Splendid 20th Century Pictures of British Woolworths

Early Pick n Mix counter Stafford Woolworths 1964

Early Pick n Mix counter Stafford Woolworths 1964

The British version of F.W. Woolworth Company was founded by Frank Woolworth in Liverpool in November 1909 when he wrote in his diary:

I believe that a good penny and sixpence store, run by a live Yankee, would be a sensation here.

The first American store had opened thirty years previously in Pennsylvania on June 21 1879. It was unique at the time because it actually displayed the price of items.

The first British shop opened at 25 – 25A, Church Street and 8, Williamson Street Liverpool [18] (the street addresses of the different entrances) on 5 November 1909 with a performance by a full orchestra, circus acts and fireworks.The shop was an immediate success with large queues outside. The low priced 3d. and 6d. (“threepenny and sixpenny”) items were nearly all sold by the end of the first day of trading. The fine mahogany counters were stacked full of china and glassware, all at much lower prices than in other British stores…. The secret was mass production, with Woolworths placing big orders, paid for in cash, to secure better prices.”

At the onset of the First World War, F.W. Woolworth & Co. had forty shops in Great Britain and Ireland located in most major cities. By 1923 there were 130 branches, and William Lawrence Stephenson (1880–1963) became managing director. He implemented a strategy of major expansion, with the company buying or building freehold properties. Many of the stores had distinctive faience tiled art deco frontages. The expansion was funded entirely out of earnings and without any borrowing or further capitalisation.

The 800th branch, at Wilton Road, Victoria, London, opened in September 1953. On 22 May 1958, the 1000th branch (known as “Portslade” to distinguish it from the existing Hove branch) opened in Boundary Road, Hove. The peak of 1,141 branches was reached in the 1968.

Rising inflation in the 1970s forced many Woolworths to close down, but by 1980 the company’s finances were healthy enough to allow it to buy B&Q. The group was then soon taken over by Kingfisher, and in 2001 Woolworths was floated as an independent British company. It faced the challenge of injecting new life into a well loved but tired brand. This never really worked and on 5 December 2008, Woolworths recorded their greatest single day takings of £27 million but also axed 450 head office and support staff jobs. A closing-down sale started six days later on 11 December.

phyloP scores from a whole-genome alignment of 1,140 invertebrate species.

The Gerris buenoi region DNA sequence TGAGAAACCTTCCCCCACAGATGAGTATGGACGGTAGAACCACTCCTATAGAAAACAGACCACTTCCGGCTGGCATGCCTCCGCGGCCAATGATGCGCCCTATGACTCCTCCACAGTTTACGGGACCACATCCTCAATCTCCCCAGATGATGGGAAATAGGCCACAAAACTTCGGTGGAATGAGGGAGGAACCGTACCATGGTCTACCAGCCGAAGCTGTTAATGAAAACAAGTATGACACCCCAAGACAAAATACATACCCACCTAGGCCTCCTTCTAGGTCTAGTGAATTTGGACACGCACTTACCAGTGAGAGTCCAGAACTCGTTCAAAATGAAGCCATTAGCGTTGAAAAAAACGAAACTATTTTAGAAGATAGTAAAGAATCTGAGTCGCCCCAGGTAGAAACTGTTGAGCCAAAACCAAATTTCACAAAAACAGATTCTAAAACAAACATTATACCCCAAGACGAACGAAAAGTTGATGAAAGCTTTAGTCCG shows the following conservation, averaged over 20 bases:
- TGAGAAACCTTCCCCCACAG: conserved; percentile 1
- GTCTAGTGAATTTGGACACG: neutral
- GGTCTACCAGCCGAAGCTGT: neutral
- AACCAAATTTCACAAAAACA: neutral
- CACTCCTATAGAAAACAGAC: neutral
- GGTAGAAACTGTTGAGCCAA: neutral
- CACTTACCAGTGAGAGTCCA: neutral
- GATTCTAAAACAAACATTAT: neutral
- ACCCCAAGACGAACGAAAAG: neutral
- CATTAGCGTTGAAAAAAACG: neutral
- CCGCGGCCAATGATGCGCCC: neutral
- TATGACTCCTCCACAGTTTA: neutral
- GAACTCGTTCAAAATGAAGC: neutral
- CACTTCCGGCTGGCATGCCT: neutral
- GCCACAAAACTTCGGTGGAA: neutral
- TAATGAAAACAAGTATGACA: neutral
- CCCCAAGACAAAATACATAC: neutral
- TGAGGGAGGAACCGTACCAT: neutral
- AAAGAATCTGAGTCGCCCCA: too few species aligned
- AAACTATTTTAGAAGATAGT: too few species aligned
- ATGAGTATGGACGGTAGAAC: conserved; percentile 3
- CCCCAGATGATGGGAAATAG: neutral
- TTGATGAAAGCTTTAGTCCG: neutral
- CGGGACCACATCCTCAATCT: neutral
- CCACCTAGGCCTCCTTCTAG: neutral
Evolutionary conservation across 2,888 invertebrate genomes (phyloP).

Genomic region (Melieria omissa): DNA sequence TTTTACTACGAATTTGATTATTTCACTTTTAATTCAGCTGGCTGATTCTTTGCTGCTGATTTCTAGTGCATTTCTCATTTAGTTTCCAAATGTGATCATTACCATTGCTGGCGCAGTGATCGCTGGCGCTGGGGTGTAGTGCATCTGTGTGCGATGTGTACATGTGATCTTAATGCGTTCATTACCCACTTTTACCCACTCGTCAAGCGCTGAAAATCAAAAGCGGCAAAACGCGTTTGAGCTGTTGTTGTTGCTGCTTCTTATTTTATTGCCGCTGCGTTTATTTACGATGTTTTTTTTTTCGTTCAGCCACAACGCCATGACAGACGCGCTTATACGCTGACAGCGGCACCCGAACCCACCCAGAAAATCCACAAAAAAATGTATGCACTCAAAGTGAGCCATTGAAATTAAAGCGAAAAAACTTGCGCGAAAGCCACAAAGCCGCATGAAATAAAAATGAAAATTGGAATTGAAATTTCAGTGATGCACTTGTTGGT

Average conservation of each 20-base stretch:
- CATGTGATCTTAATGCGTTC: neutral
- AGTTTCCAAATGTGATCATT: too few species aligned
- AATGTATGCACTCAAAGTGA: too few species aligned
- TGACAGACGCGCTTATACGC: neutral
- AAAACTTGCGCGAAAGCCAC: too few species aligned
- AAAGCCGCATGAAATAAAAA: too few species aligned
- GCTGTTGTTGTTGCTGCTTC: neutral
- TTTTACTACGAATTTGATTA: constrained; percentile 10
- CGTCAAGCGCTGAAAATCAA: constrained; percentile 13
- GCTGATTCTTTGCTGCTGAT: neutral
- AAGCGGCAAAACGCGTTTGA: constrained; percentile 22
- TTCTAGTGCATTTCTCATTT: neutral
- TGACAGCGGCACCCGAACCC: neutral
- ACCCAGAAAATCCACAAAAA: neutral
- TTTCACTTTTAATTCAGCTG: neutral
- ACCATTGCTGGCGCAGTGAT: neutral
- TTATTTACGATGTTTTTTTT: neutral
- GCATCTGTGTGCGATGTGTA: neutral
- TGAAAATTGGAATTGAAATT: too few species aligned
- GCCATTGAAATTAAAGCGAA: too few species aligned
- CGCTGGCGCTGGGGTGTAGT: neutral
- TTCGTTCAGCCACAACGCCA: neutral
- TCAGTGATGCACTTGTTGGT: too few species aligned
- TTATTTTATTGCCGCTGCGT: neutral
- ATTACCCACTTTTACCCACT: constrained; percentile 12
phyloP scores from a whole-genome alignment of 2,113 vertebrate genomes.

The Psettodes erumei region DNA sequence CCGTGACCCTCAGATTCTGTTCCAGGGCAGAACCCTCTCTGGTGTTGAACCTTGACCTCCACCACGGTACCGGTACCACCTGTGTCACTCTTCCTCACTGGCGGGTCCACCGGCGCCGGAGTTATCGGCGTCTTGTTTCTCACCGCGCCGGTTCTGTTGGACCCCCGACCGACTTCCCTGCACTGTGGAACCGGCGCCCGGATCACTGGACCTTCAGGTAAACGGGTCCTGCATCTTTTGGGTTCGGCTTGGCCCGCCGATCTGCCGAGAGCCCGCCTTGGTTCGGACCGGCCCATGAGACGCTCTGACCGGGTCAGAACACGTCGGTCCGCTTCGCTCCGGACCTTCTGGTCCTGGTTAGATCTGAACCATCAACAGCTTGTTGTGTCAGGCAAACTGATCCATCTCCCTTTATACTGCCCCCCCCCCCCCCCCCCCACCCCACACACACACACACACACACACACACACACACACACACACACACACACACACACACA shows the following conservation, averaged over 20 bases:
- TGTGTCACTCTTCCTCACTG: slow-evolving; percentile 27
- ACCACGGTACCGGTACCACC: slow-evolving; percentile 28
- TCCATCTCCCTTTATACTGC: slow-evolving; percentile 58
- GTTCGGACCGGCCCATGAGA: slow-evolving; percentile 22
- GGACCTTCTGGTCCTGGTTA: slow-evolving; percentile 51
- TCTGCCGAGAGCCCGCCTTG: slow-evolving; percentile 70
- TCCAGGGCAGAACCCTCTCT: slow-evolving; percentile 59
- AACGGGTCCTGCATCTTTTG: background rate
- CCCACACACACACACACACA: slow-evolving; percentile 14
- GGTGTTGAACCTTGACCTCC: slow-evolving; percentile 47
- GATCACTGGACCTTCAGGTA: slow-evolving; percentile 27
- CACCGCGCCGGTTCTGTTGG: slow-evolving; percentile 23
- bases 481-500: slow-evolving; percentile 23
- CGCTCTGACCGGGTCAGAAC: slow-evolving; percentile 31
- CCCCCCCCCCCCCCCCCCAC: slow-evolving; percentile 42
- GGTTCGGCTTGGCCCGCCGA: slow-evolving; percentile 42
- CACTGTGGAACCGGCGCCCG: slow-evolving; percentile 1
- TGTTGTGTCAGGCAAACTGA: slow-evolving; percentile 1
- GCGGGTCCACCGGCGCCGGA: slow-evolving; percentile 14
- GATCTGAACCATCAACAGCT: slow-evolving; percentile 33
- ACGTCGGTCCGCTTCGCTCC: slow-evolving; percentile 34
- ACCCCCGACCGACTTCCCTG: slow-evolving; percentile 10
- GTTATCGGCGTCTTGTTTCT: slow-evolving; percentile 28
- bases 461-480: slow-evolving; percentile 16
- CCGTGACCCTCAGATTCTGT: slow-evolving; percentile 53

On 17 December 2008, administrators announced that all 807 Woolworths stores would close by 5 January 2009 (later changed to 6 January), with 27,000 job losses. Prime Minister Gordon Brown noted that the Government had considered saving Woolworths, but they concluded that it was a “financially unviable” business.

Basingstoke Woolworths 1966

Basingstoke Woolworths in 1966

 

A bright red ‘cash and wrap’ desk in Store 59, Belfast, photograph taken in 1978

A bright red ‘cash and wrap’ desk in Store 59, Belfast, photograph taken in 1978

Billericay Woolworths 1950s

Billericay Woolworths 1950s

 

swansea-woolworths-1949

Swansea Woolworths in 1949

 

Woolworths celebrating its first Belfast store in 1915.

Woolworths celebrating its first Belfast store in 1915.

 

‘Pic ‘n’ Mix’ in Store 1139, Milton Keynes, after refurbishment in 1988

Pic ‘n’ Mix’ in Store 1139, Milton Keynes, after refurbishment in 1988

 

Notting Hill Woolworths 1958

Notting Hill Woolworths 1958

 

High Holborn, London, photograph taken in the immediate aftermath of bombing 8 October 1940

High Holborn Woolworths, London, photograph taken in the immediate aftermath of bombing 8 October 1940

Woolworths

Woolworths

Kingston upon Thames, photograph taken 1920

Kingston upon Thames, photograph taken 1920

 

High Wycombe Woolworths 1926

High Wycombe Woolworths 1926

Pan's People at Woolworths in March 1975

Pan’s People at Aylesbury Woolworths in March 1975

Sweet counter at the Woolworths on Oxford Street, December 1950

Sweet counter at the Woolworths on Oxford Street, December 1950

 

The ‘Record Corner’ tucked under the stairs in a Birmingham store in 1965

The ‘Record Corner’ tucked under the stairs in a Birmingham store in 1965

The Bromley store with a new shopfront in 1969. The lettering was ridiculously out of scale compared with the building.

The Bromley Woolworths with a new shopfront in 1969.

Woolworths in Sheffield in 1978.

Woolworths in Sheffield in 1978.

Fudge ad woolworths thirties

Fudge advert Woolworths 1930s

gardentools-large c.1935

Garden Tools sold at a loss to encourage people into the stores in spring, c.1935.

A huge display of Spring bulbs at the Woolworths store in Kilburn c.1932

Spring bulbs at the Woolworths store in Kilburn c.1932

home-china

Home china in a Woolworths store c.1935

Woolworths

c.1935

Woolworths-maldoninterior-june1932-large

The interior of the Woolworths in Maldon, June 1932.

Woolworths in Maldon, June 1932

Woolworths in Maldon, June 1932

Woolworths Ad from Just Seventeen magazine, June 1992

Woolworths Ad from Just Seventeen magazine, June 1992